17 Aug 2019

Treaty expert on Ihumātao battle: 'Crown playing dictator of iwi'

2:55 pm on 17 August 2019

An expert on the Treaty of Waitangi has thrown his support behind protesters at Ihumātao, saying what is happening at the South Auckland site is a consequence of New Zealand's colonial past and the Crown's inability to treat Māori fairly.

There are a range of flags on show, including (from top to bottom) the United Tribes of New Zealand flag, the tino rangatiratanga flag, the Samoan flag and the Nuienan flag, to represent the unity of all nations.

From top: the United Tribes of New Zealand flag, the tino rangatiratanga flag, the Samoan flag and the Niuean flag. Photo: RNZ / Meriana Johnsen

More than 100 people continue to occupy the whenua to oppose a new housing development after a three-week-long standoff with police.

The land is privately owned by Fletcher Building, who struck a deal with Te Kawerau Iwi Tribal Authority to give eight hectares of land back to the iwi, and provide affordable housing to its people.

Protest group SOUL, which includes members from the local iwi, don't want the housing development to go ahead, arguing the land is a heritage site, formerly stolen from Māori by the Crown, and should be protected.

Treaty academic Hemopereki Hoani Simon supports the protesters' fight and said if the iwi was compensated the true value of what they lost through the Treaty settlement, the land dispute at Ihumātao would not exist.

"Local iwi Te Kawerau ā Maki received a Treaty settlement worth $6.8 million. One of the major problems with Treaty settlement is that the amount received is about two cents in the dollar.

"What is truly owed to Te Kawerau a Maki is $340 million. It is therefore very easy to see why the iwi - following a failed attempt to get the land back - went down the route of agreeing to Fletcher's proposal, because the government in effect left them with next to nothing.

"It highlights an unjust, one-sided nature of negotiations, or more accurately, the Crown playing dictator of iwi."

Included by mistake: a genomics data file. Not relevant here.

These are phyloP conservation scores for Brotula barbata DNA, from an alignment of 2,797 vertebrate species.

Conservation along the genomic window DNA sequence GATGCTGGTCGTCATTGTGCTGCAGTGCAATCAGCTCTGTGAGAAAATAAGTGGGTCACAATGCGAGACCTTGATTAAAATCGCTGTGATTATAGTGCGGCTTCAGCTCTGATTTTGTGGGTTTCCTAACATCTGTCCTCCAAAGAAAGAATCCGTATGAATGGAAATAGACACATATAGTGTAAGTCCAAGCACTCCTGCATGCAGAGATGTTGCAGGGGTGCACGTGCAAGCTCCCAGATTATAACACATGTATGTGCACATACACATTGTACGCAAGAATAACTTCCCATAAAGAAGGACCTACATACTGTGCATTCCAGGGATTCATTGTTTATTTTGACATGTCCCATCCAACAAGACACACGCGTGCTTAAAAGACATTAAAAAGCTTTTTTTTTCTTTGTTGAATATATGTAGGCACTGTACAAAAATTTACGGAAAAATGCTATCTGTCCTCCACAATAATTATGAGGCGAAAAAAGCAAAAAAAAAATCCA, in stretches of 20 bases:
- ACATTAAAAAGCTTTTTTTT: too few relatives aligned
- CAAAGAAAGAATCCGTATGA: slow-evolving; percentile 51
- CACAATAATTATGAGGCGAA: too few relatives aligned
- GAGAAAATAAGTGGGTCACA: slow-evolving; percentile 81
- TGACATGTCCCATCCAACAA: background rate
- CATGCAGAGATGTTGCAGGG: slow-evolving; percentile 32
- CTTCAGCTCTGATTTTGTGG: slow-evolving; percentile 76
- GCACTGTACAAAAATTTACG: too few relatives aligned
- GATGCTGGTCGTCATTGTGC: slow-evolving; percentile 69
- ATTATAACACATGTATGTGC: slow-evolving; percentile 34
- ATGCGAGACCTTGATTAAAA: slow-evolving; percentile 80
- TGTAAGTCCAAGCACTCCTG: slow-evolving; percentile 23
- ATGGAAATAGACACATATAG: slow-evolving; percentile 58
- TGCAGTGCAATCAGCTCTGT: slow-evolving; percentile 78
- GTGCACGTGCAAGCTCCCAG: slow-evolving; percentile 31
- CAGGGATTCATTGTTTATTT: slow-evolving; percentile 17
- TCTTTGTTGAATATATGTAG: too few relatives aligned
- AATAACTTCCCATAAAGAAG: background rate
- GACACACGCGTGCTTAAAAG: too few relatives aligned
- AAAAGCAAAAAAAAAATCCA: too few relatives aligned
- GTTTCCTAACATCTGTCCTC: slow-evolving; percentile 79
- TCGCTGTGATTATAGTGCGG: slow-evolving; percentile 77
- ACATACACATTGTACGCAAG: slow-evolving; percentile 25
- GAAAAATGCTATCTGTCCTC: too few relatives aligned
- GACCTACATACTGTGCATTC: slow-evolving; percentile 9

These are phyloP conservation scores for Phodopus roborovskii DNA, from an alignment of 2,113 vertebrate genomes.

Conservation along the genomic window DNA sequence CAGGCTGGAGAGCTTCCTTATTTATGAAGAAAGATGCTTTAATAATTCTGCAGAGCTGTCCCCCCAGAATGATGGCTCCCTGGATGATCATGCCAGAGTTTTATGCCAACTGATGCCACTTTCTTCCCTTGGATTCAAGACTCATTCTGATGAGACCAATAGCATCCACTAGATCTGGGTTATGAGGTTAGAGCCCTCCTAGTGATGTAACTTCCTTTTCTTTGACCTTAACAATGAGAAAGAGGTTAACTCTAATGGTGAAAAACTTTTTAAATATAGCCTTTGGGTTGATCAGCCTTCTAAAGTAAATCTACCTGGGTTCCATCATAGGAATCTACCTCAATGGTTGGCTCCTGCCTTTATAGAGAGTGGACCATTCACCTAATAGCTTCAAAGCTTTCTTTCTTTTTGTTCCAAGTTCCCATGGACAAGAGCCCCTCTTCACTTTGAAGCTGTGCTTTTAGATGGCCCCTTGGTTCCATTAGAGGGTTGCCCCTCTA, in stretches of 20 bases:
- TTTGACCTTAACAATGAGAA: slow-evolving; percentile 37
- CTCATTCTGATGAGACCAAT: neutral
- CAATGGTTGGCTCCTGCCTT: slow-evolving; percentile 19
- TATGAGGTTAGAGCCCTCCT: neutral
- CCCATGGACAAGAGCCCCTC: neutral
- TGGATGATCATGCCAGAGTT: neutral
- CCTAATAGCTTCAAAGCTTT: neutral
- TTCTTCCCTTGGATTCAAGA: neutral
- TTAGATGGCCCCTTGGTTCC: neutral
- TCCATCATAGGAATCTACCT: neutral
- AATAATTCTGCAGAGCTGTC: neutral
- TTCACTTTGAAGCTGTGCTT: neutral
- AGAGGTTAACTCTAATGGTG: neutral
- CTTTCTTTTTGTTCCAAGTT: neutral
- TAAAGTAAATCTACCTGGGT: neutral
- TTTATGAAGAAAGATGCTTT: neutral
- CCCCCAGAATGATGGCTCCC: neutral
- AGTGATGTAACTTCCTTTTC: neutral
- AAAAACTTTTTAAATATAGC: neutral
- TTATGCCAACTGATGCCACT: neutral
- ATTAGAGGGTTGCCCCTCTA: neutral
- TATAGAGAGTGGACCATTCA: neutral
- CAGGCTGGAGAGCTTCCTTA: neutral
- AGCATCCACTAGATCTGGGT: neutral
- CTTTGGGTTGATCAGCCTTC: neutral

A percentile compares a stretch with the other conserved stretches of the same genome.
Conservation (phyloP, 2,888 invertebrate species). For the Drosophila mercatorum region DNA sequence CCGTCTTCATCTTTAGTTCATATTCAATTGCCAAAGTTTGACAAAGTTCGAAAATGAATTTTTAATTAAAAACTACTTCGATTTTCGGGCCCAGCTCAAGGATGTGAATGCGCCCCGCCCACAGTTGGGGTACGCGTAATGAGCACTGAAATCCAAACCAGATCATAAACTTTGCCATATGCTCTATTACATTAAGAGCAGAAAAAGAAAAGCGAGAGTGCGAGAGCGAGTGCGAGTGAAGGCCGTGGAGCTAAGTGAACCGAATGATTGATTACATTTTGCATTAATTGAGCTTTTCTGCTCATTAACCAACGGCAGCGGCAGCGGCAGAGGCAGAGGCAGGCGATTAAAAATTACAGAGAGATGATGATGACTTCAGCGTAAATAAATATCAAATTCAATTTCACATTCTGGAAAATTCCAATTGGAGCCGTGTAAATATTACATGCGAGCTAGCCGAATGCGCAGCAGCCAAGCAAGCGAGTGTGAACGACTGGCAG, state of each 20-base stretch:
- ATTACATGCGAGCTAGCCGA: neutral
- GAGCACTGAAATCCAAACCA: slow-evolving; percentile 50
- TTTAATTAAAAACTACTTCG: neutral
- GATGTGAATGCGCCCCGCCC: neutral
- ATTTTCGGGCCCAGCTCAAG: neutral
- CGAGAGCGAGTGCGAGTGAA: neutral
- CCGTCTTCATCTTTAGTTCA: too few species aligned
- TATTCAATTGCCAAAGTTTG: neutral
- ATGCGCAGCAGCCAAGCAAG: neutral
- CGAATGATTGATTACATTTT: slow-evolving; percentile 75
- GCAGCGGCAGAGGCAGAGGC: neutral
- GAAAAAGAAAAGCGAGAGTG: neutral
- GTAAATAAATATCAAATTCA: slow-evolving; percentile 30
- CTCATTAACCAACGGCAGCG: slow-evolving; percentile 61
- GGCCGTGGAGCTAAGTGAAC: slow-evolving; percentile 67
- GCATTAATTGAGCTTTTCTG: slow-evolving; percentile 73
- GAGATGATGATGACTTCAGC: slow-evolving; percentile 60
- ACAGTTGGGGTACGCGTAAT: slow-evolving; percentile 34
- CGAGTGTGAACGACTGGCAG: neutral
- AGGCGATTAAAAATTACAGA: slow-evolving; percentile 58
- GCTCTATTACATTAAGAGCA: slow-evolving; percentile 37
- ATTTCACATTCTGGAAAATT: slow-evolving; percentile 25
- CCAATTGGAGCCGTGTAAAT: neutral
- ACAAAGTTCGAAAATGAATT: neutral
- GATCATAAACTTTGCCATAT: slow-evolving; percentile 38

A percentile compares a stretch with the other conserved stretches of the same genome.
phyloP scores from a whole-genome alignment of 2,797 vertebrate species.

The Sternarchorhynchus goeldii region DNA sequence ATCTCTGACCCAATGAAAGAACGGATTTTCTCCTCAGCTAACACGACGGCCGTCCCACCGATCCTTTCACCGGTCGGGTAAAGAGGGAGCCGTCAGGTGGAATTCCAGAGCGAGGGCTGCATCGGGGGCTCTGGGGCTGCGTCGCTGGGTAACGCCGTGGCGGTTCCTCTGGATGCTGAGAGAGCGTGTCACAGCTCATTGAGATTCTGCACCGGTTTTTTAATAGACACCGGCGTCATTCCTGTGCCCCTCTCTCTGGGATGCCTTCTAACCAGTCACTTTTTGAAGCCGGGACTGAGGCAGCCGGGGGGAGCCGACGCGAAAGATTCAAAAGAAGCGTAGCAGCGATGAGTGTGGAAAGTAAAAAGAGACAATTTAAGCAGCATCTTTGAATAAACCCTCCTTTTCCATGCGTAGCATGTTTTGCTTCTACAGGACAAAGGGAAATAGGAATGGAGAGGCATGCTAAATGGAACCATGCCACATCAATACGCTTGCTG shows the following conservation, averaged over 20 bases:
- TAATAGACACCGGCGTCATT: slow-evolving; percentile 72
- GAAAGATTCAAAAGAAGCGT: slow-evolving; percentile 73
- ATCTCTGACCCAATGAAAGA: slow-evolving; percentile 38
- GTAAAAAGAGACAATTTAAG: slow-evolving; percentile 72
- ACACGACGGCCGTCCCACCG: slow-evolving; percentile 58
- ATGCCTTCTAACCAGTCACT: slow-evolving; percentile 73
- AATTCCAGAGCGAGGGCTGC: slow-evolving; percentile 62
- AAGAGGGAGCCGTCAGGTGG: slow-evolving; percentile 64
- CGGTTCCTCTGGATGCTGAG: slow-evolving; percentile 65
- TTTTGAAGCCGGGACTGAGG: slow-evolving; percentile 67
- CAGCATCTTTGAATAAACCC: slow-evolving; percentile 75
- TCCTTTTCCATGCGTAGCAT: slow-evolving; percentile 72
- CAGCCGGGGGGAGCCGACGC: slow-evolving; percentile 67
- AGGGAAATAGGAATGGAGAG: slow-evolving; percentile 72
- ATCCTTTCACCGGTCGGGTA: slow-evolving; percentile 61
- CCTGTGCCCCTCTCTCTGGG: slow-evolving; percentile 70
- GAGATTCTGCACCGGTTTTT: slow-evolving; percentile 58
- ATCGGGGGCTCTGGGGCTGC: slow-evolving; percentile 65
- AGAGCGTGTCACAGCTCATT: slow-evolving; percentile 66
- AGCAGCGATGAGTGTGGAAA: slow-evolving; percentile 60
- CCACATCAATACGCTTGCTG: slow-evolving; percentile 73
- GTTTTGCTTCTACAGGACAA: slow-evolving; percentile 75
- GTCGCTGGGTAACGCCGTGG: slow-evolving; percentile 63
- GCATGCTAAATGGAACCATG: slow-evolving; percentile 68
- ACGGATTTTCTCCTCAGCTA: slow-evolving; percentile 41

Mr Simon said the land dispute at Ihumātao was not an isolated incident.

"Whether Ihumātao is a wāhi tapu or not, the issue misses the point. [The land dispute] actually speaks to a much wider problem in Aotearoa New Zealand of the value that we as a collective place on Māori heritage sites.

"The whole area around where the protesters are has some awesome Māori heritage values. Heritage sites like Ihumātao are being bulldozed and have been bulldozed since the arrival of the British.

"We as Māori, we all know the names of these places where this has been taking place in the last 10 years. Names like Otuparae or Parawera in Taupō, Waiotahi Drifts in Ōpōtiki, and there's currently a protest at Tumu Kaituna over the development known as Papamoa East. These are just the ones I can name without using Google."

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The government announced last month it would halt construction on the site until a resolution could be reached with all parties.

But Mr Simon said a resolution could be found if the Crown was willing to accept that it needed to undo its historical actions.

"They need to accept that it was past government policy that created this mess. To settle this dispute the Crown must take responsibility for its past policy and actions.

A Muslim leader greets lawyer Moana Jackson at a powhiri at Ihumātao.

A Muslim leader greets lawyer Moana Jackson at a pōwhiri at Ihumātao. Photo: RNZ / Meriana Johnsen

"My only offering is this: Carwyn Jones states that there are five key constitutional values of Māori society - they are whanaungatanga, tapu, manaakitanga, utu and mana. These are underpinned by the way people should act with aroha, tika and pono. Any engagement with hapū and iwi needs to be based on these values."

He said the land dispute at Ihumātao has at least highlighted the consequences of New Zealand's colonial past.

"We live in a racist country. It was built upon white supremacy and racism," he said.

"Ihumātao has become the protagonist that is poking the proverbial bear, I believe. It brings up things, usually spoken about in Māori spaces but not openly in the country, and raises big questions and issues for this country's political elite.

"What Moana Jackson has said is spot on. The problems at Ihumātao are related and stem from government policy. Not just present government policy, but multiple forms of government policy going back to 1840."

Fletcher Building and Te Kawerau Iwi Tribal Authority have been approached for comment.

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